Trump defends vulgar remarks while partly denying them

Share

But US Senator Richard Durbin, Democrat of IL, one of six lawmakers who were in the meeting Thursday, at the White House, on immigration with Trump, confirmed reports of the president's remarks.

US Senator Lindsey Graham, Republican of SC, said in a statement that he had confronted Trump during the meeting, but he did not publicly condemn his remarks.

When it came to talk of extending protections for Haitians, Durbin said Trump replied: "We don't need more Haitians'".

Trump took particular issue with the idea that people who'd fled to the US after disasters in places such as El Salvador, Guatemala and Haiti would be allowed to stay as part of the deal, according to the people, who spoke on condition of anonymity because they weren't authorized to publicly describe the discussion.

And Haiti's USA ambassador told the BBC that Haitians are not "simply immigrants who come here to take advantage of the U.S".

President Trump has since rejected the claims against him in a series of tweets but White House communicators have however failed to categorically deny that he made those comments.

It should come as no surprise that someone who began his campaign by using derogatory and racist remarks against Mexican immigrants would denigrate entire countries like El Salvador and Haiti and the continent of Africa, but as Americans, we have to be better than that.

"The words used by the president, as related to me directly following the meeting by those in attendance, were not 'tough, ' " he said, taking issue with the president's tweet. The young people are human beings, not commodities, he said.

"For the American President who said he would be Haiti's greatest champion.to stand up and make such a comment at this time. leaves me reeling", community activist Gepsie Metellus said.

In 2009 Trump's predecessor, Barack Obama, chose Ghana's capital Accra to set out his foreign policy goals for Africa in a speech in which he said he saw Africa "as a fundamental part of our interconnected world".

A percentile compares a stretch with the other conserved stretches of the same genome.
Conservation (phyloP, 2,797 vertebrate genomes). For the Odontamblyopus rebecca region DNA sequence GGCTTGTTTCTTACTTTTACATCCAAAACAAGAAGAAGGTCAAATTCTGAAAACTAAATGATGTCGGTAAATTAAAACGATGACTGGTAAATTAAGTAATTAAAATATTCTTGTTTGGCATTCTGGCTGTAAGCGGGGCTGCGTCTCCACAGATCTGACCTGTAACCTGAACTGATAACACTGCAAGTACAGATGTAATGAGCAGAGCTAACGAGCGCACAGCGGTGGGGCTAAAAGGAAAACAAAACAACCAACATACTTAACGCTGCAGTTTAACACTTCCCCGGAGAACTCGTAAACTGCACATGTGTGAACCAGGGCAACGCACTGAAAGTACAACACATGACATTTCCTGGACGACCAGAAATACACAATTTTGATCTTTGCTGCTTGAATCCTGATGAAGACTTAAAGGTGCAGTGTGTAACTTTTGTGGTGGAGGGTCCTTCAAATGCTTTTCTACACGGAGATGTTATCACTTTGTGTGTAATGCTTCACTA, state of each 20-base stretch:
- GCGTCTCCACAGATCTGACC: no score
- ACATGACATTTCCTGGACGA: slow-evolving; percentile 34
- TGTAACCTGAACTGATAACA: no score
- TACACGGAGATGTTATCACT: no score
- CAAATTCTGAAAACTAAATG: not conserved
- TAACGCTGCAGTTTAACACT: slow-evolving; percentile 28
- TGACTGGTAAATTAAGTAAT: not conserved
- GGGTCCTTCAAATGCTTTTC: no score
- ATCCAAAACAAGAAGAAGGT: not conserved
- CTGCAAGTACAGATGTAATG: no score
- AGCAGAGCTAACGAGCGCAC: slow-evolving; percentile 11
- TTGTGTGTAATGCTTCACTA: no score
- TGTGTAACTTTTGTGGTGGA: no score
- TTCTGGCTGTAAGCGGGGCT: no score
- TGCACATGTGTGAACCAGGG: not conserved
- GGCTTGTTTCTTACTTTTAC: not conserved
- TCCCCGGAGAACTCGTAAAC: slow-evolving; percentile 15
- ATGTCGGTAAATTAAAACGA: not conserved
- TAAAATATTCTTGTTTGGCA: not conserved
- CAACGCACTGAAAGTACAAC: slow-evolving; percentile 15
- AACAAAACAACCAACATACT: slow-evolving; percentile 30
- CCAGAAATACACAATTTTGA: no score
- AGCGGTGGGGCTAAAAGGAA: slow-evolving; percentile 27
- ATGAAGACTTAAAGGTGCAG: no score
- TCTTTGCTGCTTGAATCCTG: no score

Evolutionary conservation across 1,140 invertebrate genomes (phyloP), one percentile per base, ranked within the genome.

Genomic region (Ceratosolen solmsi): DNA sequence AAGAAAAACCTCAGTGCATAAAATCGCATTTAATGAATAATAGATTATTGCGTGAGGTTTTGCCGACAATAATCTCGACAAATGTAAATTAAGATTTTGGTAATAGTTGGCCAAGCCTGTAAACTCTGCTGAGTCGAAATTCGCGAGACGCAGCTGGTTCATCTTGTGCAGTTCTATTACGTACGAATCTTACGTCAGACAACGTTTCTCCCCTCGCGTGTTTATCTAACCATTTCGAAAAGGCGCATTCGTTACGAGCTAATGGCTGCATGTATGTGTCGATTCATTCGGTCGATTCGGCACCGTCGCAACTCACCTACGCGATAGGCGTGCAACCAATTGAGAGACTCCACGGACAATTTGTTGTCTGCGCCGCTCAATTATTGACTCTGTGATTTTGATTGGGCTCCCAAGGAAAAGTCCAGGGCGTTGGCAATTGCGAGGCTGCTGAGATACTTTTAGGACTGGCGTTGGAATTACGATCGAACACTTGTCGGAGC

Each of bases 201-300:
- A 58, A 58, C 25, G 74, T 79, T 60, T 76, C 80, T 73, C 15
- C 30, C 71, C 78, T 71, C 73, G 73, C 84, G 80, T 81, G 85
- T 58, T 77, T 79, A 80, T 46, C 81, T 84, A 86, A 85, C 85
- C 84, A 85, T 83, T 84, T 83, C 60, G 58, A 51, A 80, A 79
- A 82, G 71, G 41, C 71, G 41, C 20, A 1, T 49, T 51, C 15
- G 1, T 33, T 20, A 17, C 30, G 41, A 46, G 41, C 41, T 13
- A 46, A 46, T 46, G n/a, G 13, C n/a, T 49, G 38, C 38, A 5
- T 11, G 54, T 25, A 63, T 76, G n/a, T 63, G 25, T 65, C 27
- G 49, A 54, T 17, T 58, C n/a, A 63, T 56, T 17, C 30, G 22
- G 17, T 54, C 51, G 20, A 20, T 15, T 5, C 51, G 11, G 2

Dabo Swinney reveals first-round prospect Clelin Ferrell, others coming back
Four members of the Clemson Tigers have chose to remain with the team and forgo their opportunity to enter the 2018 NFL Draft. The Clemson Tigers season ended in the college football playoff at the hands of eventual national champion Alabama.

"I can not believe that in the history of the White House, in that Oval Office, any president has ever spoken the words that I personally heard our president speak yesterday", Durbin said.

The word "shithole" was projected onto President TrumpDonald John TrumpHouse Democrat slams Donald Trump Jr. for "serious case of amnesia" after testimony Skier Lindsey Vonn: I don't want to represent Trump at Olympics Poll: 4 in 10 Republicans think senior Trump advisers had improper dealings with Russia MORE's D.C. hotel Saturday.

The tentative deal also addresses border security, including a border wall, the diversity visa lottery and chain migration, in which USA green-card holders can sponsor other family members for permanent residence in the country.

He is also a design engineer in the defense industry and a Haitian immigrant who says the portrayal of his country is offensive. "He said, 'Oh, that's a good line'".

Developing countries do have difficulties, but they are not "s**thole countries", said ANC Deputy General Secretary Jessie Duarte, calling Trump's remarks "unfortunate".

"I'm sorry, but there's no other word one can use but racist".

But Trump on Friday insisted the reports were inaccurate.

"Ours is not a s**thole country, neither is Haiti or any other country in distress", said Duarte. "Never said 'take them out.' Made up by Dems". I have a wonderful relationship with Haitians.

Sens. David Perdue, R-Ga., and Tom Cotton, R-Ark., who attended Thursday's meeting, issued a statement saying they "do not recall the president saying these comments specifically". "They were abhorrent and repulsive".

Share